Since he decided to stop writing, he spent a certain amount of time trying to set the record straight. He wrote a lengthy and impassioned letter to Wikipedia challenging their preposterous contention that he was not a credible witness to his own life.

He wrote, “I recently petitioned Wikipedia to delete this misstatement, along with two others, my interlocutor was told by the “English Wikipedia Administrator”—in a letter dated August 25th and addressed to my interlocutor—that I, Roth, was not a credible source: “I understand your point that the author is the greatest authority on their own work,” writes the Wikipedia Administrator—“but we require secondary sources.” Thus was created the occasion for this open letter. After failing to get a change made through the usual channels, I don’t know how else to proceed……”

The Wikipedia entry that Roth was upset about was about his novel ‘The Human Stain’ that was described as “allegedly inspired by the life of the writer Anatole Broyard.” Roth wrote to Wikipedia saying that the novel was inspired by an “unhappy event” in the life of his late friend Melvin Tumin, professor of sociology at Princeton for some thirty years.

Eventually, Wikipedia backed down and redid the Roth entry in its entirety.

And while he had quit writing about over six years ago, recently, he had supervised the publication of “Why Write?,” the 10th and last volume in the Library of America edition of his work.

With the kind of fandom that Roth enjoyed, you would expect him to live a fanciful life in his Upper West Side residence. He lived a quiet life, and it was pretty much a routine. “I do the same things every day. I work, I write. I read every night, which is one of the great pleasures of my life. I like my days of being by myself. I don’t see people, except on weekends. That’s the way I live,” he said.

Once, when the author was asked about how we feels when looks back at his long list of work, most of which showed an angry side of his, he said, “I was in my twenties, for one thing, with no experience whatsoever of an assault so consequential—and so public—on my character. Also, I was being charged with embodying and propagating a hatred—Jew hatred—that I myself despised. I was angry and I was wounded, and so I lashed out with as much equanimity as I could muster. Now, in my eighties, of course I think, while reading these pieces, “Why did you bother?” The answer is because when it all happened, I wasn’t in my eighties. I was nearly as far from one’s eighties as a writer can get.”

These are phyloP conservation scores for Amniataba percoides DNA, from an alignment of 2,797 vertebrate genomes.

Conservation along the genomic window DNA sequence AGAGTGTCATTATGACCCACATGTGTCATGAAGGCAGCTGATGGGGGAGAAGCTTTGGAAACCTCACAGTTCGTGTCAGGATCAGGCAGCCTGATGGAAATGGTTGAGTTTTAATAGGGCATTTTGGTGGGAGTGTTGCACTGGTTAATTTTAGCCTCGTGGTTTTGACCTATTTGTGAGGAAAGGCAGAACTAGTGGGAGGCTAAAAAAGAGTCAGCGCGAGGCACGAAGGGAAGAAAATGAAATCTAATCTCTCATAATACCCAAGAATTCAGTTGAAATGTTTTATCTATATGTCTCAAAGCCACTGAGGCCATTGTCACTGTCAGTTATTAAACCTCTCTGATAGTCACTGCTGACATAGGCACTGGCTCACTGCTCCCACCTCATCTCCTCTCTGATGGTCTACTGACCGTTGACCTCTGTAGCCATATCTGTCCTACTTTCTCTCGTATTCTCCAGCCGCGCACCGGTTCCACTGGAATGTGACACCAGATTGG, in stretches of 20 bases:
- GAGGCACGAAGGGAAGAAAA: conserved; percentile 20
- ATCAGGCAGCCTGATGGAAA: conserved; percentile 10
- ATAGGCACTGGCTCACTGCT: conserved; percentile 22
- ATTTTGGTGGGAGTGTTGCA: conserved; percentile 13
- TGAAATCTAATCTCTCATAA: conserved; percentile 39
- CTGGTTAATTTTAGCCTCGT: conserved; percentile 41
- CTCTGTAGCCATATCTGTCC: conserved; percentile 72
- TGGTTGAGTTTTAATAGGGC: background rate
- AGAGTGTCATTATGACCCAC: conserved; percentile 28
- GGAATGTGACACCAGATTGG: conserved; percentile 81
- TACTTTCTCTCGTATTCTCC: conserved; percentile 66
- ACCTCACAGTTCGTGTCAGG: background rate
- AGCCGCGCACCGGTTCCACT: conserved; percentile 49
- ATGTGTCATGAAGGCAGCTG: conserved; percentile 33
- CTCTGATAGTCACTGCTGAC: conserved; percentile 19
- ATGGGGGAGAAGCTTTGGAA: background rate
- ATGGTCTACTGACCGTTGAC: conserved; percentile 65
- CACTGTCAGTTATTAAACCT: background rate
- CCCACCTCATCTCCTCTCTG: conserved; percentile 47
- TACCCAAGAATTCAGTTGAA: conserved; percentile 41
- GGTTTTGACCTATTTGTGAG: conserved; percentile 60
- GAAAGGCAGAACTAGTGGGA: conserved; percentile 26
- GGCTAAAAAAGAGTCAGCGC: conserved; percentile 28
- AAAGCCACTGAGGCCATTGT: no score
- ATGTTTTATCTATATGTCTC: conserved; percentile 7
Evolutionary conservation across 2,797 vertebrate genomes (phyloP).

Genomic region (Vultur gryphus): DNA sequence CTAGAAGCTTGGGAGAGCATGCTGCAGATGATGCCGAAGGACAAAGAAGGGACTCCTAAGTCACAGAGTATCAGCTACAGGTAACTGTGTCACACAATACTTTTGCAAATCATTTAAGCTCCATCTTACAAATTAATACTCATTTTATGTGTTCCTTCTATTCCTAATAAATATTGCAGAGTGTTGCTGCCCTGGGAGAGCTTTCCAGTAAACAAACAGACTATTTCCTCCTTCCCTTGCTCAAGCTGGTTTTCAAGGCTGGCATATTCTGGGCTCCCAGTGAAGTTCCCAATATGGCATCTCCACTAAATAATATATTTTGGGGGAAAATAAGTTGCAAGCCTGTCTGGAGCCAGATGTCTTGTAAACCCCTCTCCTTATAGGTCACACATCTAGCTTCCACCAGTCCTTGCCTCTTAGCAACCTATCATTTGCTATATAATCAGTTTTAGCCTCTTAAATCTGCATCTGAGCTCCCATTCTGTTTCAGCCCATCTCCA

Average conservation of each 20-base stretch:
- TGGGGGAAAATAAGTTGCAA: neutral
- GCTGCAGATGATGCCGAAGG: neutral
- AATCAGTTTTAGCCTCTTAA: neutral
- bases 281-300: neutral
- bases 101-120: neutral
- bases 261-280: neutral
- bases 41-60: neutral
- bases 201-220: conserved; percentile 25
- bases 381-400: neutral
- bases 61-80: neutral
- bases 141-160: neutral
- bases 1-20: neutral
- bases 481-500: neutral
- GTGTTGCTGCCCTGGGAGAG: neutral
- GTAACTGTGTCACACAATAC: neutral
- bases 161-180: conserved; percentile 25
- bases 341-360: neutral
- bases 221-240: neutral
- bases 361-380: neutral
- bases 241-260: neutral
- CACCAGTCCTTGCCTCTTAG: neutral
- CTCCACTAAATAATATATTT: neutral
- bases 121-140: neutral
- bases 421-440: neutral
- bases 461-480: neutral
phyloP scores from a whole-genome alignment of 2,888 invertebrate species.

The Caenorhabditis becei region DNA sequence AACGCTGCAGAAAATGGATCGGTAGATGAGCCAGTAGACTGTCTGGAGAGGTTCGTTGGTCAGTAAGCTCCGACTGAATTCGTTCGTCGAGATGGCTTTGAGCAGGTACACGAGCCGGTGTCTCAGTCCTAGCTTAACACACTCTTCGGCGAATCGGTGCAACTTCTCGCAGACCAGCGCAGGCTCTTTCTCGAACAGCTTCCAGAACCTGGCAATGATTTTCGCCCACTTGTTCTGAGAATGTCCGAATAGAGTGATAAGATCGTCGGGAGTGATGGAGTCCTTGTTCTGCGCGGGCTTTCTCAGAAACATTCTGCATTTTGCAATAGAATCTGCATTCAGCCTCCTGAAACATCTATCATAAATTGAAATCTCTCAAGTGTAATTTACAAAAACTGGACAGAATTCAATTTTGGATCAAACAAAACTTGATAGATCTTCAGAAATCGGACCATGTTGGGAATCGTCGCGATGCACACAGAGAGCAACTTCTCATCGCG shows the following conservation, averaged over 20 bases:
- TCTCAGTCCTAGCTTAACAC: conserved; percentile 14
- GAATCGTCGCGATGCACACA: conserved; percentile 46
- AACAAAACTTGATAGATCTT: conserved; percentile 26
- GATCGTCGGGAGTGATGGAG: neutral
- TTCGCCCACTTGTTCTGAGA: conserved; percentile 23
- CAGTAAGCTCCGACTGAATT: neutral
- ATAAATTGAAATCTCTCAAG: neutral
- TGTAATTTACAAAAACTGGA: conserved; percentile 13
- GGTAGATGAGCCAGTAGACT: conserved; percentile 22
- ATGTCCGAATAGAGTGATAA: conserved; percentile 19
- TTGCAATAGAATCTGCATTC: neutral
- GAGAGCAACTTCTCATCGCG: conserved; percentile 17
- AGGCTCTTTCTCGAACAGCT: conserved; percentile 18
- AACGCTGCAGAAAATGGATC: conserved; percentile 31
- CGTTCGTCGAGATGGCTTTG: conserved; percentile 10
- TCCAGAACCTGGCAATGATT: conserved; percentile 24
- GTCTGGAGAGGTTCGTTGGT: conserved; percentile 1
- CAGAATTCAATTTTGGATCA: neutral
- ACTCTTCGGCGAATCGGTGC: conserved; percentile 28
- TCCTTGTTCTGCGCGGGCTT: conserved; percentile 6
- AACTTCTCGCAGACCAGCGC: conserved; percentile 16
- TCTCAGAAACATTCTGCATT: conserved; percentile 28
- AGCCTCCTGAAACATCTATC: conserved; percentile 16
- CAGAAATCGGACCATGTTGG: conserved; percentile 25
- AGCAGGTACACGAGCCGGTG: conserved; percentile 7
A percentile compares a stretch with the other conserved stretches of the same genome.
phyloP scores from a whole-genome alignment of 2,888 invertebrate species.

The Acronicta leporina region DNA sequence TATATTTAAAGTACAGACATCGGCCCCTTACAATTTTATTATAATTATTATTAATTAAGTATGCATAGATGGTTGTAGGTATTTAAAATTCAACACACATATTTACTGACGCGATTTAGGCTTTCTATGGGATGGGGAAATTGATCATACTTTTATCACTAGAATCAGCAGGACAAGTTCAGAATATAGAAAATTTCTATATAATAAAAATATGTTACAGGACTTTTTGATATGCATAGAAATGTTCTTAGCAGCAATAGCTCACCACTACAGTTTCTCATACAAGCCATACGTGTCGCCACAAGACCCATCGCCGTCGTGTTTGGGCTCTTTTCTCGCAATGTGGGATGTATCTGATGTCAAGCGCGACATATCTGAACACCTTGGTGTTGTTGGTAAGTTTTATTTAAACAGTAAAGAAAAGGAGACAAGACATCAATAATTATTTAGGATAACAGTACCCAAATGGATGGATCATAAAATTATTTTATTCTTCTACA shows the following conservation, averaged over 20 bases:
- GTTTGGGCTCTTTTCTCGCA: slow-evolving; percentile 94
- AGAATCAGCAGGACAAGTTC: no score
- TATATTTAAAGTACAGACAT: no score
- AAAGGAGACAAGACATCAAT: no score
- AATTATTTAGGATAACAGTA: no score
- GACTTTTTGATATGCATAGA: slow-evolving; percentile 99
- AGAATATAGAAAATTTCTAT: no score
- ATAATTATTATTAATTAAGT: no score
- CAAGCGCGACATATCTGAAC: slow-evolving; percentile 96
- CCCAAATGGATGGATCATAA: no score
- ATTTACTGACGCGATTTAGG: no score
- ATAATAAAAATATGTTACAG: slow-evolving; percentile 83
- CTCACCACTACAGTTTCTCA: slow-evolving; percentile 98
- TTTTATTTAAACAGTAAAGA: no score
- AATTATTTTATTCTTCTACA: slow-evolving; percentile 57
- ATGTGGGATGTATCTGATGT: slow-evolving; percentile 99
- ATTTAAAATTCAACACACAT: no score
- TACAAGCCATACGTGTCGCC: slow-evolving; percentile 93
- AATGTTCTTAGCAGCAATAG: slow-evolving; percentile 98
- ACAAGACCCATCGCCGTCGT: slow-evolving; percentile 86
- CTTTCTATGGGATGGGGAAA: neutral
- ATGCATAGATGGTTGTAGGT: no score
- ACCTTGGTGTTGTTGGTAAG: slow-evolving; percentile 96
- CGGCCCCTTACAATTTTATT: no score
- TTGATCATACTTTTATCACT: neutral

His 2004 novel “The Plot Against America,” seems eerily prescient today. But how could he possibly know?

Roth had said that however similar the novel may seem to be, there was a huge difference between America in his fiction back then, and America in the current reality. He said while the Presiden’t character in his novel may have been a genuine racist and an anti-Semite and a white supremacist sympathetic to Fascism, he was also an “American hero” who became the first person to fly a trans-Atlantic solo flight. “Trump, by comparison, is a massive fraud, the evil sum of his deficiencies, devoid of everything but the hollow ideology of a megalomaniac,” Roth had said.

During the #MeToo movement, given his experience writing about male sexual desire and its repercussions, Roth said none of what he had been reading about in the newspapers had astonished him. “I haven’t shunned the hard facts in these fictions of why and how and when tumescent men do what they do, even when these have not been in harmony with the portrayal that a masculine public-relations campaign — if there were such a thing — might prefer,” he said.

Talking about life and old age, he had told NYT, in an interview, “It’s something like playing a game, day in and day out, a high-stakes game that for now, even against the odds, I just keep winning. We will see how long my luck holds out.”

For Roth, the luck on life may have run out, but he will forever remain a winner.